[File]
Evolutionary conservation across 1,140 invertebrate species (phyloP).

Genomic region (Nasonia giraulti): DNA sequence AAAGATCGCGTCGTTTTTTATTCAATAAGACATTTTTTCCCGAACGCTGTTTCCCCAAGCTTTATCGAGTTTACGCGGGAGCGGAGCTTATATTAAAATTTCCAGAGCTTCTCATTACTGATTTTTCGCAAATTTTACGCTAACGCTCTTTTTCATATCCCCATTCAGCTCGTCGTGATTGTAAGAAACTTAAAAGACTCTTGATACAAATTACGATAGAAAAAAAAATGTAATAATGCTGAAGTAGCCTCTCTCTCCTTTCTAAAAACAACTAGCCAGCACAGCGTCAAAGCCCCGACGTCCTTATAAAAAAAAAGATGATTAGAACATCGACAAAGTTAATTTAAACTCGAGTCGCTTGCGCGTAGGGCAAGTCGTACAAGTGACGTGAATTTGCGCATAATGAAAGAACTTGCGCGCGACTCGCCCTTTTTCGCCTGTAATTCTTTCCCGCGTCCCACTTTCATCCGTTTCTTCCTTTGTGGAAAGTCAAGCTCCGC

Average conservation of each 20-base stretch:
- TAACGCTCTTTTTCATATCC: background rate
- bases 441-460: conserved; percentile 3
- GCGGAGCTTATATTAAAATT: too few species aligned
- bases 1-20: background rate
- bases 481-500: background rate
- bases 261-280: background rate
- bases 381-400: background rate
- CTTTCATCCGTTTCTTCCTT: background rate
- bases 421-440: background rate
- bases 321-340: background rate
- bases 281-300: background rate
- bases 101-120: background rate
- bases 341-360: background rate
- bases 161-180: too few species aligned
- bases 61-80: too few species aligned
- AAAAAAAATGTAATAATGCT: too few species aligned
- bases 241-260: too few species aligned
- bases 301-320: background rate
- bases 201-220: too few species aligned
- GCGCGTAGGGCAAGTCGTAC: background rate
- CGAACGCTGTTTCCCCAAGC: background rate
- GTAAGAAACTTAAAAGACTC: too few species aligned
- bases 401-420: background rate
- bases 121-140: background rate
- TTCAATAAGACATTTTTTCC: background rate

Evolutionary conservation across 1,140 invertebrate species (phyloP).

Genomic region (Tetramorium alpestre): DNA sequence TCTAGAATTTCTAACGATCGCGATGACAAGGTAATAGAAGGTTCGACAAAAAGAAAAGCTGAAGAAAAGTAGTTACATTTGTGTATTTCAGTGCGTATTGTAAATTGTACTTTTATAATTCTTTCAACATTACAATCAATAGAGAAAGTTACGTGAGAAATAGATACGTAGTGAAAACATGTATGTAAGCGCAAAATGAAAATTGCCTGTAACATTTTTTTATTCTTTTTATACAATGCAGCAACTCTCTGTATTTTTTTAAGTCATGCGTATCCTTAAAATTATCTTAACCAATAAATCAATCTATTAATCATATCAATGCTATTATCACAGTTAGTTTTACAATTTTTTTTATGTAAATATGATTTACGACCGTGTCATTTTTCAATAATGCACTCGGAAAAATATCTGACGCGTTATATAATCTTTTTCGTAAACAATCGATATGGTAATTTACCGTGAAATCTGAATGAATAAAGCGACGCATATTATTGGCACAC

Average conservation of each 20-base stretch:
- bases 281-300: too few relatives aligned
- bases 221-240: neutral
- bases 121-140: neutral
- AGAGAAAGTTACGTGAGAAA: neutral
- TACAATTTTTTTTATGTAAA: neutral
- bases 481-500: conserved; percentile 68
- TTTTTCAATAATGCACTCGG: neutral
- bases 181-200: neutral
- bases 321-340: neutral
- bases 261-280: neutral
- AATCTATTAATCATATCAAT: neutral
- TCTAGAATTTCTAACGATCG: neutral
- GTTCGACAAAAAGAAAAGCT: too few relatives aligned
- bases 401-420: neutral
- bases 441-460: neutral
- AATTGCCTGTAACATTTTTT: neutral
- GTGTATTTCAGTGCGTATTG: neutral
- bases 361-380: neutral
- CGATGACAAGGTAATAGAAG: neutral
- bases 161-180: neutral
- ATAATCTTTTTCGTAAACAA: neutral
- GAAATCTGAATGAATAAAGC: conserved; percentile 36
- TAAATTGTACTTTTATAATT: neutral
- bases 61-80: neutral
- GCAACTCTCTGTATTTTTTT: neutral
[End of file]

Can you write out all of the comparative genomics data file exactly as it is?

Evolutionary conservation across 1,140 invertebrate species (phyloP).

Genomic region (Nasonia giraulti): DNA sequence AAAGATCGCGTCGTTTTTTATTCAATAAGACATTTTTTCCCGAACGCTGTTTCCCCAAGCTTTATCGAGTTTACGCGGGAGCGGAGCTTATATTAAAATTTCCAGAGCTTCTCATTACTGATTTTTCGCAAATTTTACGCTAACGCTCTTTTTCATATCCCCATTCAGCTCGTCGTGATTGTAAGAAACTTAAAAGACTCTTGATACAAATTACGATAGAAAAAAAAATGTAATAATGCTGAAGTAGCCTCTCTCTCCTTTCTAAAAACAACTAGCCAGCACAGCGTCAAAGCCCCGACGTCCTTATAAAAAAAAAGATGATTAGAACATCGACAAAGTTAATTTAAACTCGAGTCGCTTGCGCGTAGGGCAAGTCGTACAAGTGACGTGAATTTGCGCATAATGAAAGAACTTGCGCGCGACTCGCCCTTTTTCGCCTGTAATTCTTTCCCGCGTCCCACTTTCATCCGTTTCTTCCTTTGTGGAAAGTCAAGCTCCGC

Average conservation of each 20-base stretch:
- TAACGCTCTTTTTCATATCC: background rate
- bases 441-460: conserved; percentile 3
- GCGGAGCTTATATTAAAATT: too few species aligned
- bases 1-20: background rate
- bases 481-500: background rate
- bases 261-280: background rate
- bases 381-400: background rate
- CTTTCATCCGTTTCTTCCTT: background rate
- bases 421-440: background rate
- bases 321-340: background rate
- bases 281-300: background rate
- bases 101-120: background rate
- bases 341-360: background rate
- bases 161-180: too few species aligned
- bases 61-80: too few species aligned
- AAAAAAAATGTAATAATGCT: too few species aligned
- bases 241-260: too few species aligned
- bases 301-320: background rate
- bases 201-220: too few species aligned
- GCGCGTAGGGCAAGTCGTAC: background rate
- CGAACGCTGTTTCCCCAAGC: background rate
- GTAAGAAACTTAAAAGACTC: too few species aligned
- bases 401-420: background rate
- bases 121-140: background rate
- TTCAATAAGACATTTTTTCC: background rate

Evolutionary conservation across 1,140 invertebrate species (phyloP).

Genomic region (Tetramorium alpestre): DNA sequence TCTAGAATTTCTAACGATCGCGATGACAAGGTAATAGAAGGTTCGACAAAAAGAAAAGCTGAAGAAAAGTAGTTACATTTGTGTATTTCAGTGCGTATTGTAAATTGTACTTTTATAATTCTTTCAACATTACAATCAATAGAGAAAGTTACGTGAGAAATAGATACGTAGTGAAAACATGTATGTAAGCGCAAAATGAAAATTGCCTGTAACATTTTTTTATTCTTTTTATACAATGCAGCAACTCTCTGTATTTTTTTAAGTCATGCGTATCCTTAAAATTATCTTAACCAATAAATCAATCTATTAATCATATCAATGCTATTATCACAGTTAGTTTTACAATTTTTTTTATGTAAATATGATTTACGACCGTGTCATTTTTCAATAATGCACTCGGAAAAATATCTGACGCGTTATATAATCTTTTTCGTAAACAATCGATATGGTAATTTACCGTGAAATCTGAATGAATAAAGCGACGCATATTATTGGCACAC

Average conservation of each 20-base stretch:
- bases 281-300: too few relatives aligned
- bases 221-240: neutral
- bases 121-140: neutral
- AGAGAAAGTTACGTGAGAAA: neutral
- TACAATTTTTTTTATGTAAA: neutral
- bases 481-500: conserved; percentile 68
- TTTTTCAATAATGCACTCGG: neutral
- bases 181-200: neutral
- bases 321-340: neutral
- bases 261-280: neutral
- AATCTATTAATCATATCAAT: neutral
- TCTAGAATTTCTAACGATCG: neutral
- GTTCGACAAAAAGAAAAGCT: too few relatives aligned
- bases 401-420: neutral
- bases 441-460: neutral
- AATTGCCTGTAACATTTTTT: neutral
- GTGTATTTCAGTGCGTATTG: neutral
- bases 361-380: neutral
- CGATGACAAGGTAATAGAAG: neutral
- bases 161-180: neutral
- ATAATCTTTTTCGTAAACAA: neutral
- GAAATCTGAATGAATAAAGC: conserved; percentile 36
- TAAATTGTACTTTTATAATT: neutral
- bases 61-80: neutral
- GCAACTCTCTGTATTTTTTT: neutral